Taxi Cab Confessions Israeli Style

17 Jan

Lately I have been riding in taxi’s more often than not. I truly enjoy talking to the taxi drivers. These remind me of the blue collar workers back in the US. Their perspectives on life seem more sabra-esq.

Right before the past snow fall in December the taxi cab driver and I were debating about if it would really snow or not snow in Jerusalem. He shared with me his memories of the big snow in the 50’s when Jerusalem was made up of only a few neighborhoods and not the size of Jerusalem today. It made me start thinking of what will I be able to say in 50 years from now. What will I be able to share with the next generation of sabra’s, olim, etc? Will I be able to share with the future generations the growth I have seen in the country both physically, nationally, spiritually, etc?

Will we even be here? I mean – look at the way the country is being run. The news regarding our leadership is depressing. The head of our armed forces resigns- and not to his boss but to the Prime Minister. Wonder if it says anything about how D.Halutz felt about A.Peretz? And is the correct person resigning? (if you want to see a good post about Halutz check out my friend’s post on the issue.
And we have a prime minister who rode the coattails of an incapacitated Prime Minister to become the “leader” of the Kadima party and shows no leadership or balls that Sharon showed.

But I know that I am becoming Israeli because I now complain about the government with taxi cab drivers. In hebrew.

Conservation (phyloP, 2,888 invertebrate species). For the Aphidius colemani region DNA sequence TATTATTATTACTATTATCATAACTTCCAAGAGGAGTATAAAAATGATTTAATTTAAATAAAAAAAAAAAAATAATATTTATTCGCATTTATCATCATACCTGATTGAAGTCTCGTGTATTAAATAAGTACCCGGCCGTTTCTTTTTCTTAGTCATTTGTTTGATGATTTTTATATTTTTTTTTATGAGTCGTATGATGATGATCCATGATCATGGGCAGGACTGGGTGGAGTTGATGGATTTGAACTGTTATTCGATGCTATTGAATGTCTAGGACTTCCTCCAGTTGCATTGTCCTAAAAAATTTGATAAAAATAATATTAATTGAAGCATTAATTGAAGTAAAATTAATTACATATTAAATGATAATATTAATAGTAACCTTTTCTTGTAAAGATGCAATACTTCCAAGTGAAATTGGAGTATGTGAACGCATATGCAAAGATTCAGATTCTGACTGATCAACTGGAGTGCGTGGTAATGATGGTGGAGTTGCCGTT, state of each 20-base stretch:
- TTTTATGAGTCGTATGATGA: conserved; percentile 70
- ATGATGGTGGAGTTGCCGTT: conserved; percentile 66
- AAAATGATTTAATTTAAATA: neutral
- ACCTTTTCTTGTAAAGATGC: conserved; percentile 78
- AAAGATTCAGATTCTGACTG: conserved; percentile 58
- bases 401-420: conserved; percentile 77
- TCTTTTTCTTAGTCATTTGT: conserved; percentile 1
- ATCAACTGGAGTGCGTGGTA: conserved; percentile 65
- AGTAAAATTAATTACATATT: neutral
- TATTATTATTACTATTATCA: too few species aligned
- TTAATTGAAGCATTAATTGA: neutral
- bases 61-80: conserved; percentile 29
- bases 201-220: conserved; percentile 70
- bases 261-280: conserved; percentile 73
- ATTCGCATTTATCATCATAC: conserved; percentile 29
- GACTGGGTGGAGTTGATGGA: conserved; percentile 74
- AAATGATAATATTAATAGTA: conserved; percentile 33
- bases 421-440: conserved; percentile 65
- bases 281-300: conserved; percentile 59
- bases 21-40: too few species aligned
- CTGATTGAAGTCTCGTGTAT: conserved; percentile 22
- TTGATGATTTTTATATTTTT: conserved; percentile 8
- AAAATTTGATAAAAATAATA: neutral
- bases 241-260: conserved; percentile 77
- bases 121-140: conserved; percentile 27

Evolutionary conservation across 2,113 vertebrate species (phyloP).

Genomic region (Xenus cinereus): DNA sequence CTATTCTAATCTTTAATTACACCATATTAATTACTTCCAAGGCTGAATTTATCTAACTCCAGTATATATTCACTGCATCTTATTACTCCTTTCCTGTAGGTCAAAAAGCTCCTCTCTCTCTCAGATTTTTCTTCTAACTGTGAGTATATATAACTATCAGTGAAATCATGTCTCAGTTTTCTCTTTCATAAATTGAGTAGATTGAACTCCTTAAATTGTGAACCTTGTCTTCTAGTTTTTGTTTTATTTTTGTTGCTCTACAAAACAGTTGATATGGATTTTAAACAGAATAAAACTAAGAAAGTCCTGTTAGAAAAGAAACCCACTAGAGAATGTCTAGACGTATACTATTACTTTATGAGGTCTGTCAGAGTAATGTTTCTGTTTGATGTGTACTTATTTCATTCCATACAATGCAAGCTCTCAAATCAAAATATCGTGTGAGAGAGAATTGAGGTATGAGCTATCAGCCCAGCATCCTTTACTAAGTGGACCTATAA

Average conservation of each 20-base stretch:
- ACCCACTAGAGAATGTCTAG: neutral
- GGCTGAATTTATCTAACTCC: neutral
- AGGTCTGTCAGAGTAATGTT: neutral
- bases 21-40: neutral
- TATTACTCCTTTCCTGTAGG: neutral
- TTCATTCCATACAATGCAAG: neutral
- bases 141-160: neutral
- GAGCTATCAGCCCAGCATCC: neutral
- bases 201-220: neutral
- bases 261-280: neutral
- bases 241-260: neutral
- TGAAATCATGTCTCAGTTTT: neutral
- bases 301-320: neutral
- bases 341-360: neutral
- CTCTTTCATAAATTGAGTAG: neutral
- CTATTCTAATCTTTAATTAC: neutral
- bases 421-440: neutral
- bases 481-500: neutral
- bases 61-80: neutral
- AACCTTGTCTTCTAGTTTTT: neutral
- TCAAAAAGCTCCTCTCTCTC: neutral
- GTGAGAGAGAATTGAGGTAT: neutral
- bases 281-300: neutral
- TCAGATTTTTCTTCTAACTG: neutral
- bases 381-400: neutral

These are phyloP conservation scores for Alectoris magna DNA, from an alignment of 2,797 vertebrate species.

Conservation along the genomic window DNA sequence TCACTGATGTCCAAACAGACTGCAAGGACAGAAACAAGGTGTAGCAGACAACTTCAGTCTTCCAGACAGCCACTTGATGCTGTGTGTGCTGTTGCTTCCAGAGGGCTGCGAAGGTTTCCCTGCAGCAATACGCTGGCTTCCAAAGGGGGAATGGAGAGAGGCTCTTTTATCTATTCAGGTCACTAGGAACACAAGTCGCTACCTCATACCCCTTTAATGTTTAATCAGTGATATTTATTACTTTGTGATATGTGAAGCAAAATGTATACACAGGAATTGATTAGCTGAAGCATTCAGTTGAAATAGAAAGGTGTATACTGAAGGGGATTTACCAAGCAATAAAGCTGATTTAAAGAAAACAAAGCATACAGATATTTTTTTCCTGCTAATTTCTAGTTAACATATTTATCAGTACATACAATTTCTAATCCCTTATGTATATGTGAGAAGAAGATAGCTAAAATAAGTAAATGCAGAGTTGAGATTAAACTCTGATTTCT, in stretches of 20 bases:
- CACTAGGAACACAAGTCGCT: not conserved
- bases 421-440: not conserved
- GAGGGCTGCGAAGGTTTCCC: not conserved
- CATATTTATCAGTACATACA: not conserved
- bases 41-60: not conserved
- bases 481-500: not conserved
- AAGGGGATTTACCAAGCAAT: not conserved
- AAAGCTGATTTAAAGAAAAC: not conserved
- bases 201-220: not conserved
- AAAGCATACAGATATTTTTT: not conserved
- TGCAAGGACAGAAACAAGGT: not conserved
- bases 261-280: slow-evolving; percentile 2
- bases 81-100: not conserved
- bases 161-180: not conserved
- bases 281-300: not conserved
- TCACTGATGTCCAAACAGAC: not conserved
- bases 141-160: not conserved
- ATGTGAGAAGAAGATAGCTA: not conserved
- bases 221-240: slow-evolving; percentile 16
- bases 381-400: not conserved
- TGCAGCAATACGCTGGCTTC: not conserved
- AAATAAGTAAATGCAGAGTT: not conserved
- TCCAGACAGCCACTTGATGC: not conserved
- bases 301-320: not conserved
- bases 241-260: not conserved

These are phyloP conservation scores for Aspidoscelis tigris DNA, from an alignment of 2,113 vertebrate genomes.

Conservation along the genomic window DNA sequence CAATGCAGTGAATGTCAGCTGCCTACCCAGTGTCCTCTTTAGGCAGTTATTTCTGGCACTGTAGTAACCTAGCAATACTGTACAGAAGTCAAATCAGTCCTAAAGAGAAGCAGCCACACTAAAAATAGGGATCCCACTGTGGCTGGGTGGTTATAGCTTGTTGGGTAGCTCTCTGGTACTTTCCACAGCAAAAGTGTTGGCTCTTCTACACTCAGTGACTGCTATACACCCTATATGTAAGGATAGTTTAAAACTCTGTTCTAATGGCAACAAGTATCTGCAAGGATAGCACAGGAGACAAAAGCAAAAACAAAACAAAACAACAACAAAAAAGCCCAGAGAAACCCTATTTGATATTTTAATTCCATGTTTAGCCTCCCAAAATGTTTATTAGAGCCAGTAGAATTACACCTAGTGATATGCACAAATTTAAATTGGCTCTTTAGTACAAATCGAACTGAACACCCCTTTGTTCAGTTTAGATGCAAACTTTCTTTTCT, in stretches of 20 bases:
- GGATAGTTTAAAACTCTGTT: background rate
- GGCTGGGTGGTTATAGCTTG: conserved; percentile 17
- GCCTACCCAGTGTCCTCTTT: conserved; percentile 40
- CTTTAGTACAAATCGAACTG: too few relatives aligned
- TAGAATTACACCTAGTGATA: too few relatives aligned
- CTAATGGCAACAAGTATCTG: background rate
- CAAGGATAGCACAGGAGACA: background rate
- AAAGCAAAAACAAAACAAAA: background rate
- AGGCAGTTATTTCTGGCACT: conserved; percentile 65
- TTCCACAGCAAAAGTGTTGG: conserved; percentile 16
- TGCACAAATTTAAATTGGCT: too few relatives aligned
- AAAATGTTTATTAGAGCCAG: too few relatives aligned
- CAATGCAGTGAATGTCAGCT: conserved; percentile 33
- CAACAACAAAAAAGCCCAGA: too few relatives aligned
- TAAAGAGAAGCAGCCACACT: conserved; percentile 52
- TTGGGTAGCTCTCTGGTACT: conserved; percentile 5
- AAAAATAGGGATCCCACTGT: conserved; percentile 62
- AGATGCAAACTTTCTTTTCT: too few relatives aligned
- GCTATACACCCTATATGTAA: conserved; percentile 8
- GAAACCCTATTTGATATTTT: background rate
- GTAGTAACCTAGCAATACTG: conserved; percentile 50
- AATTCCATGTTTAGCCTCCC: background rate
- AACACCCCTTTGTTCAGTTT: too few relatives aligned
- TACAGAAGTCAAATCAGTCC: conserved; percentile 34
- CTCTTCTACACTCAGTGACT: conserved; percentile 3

I have faith our nation’s resilience. But the country needs some sort of motivation to fight for its survival. There are too many citizens who feel that they could just leave Israel when times get tough. We are missing the true Zionistic and prickly “sabra” mentality. To dig our heels into the ground and say the only way to carry me out of here is in a body bag. We are fighting for survival – in the recent years of increased anti-semetisim all across the world. The lessons learned about the Holocaust are starting to fade… the grandchildren of survivors are forgetting how their families ended up here in Israel.

And I want all of us to be able to pass along our cynicism but also hope to our future generations over the next 50 years and beyond. And for that we need true leadership to guide and motivate us. We need to see that fighting for our country is vital.

One Response to “Taxi Cab Confessions Israeli Style”

  1. Avram January 18, 2007 at 7:18 pm #

    you and I are now connected FOREVER

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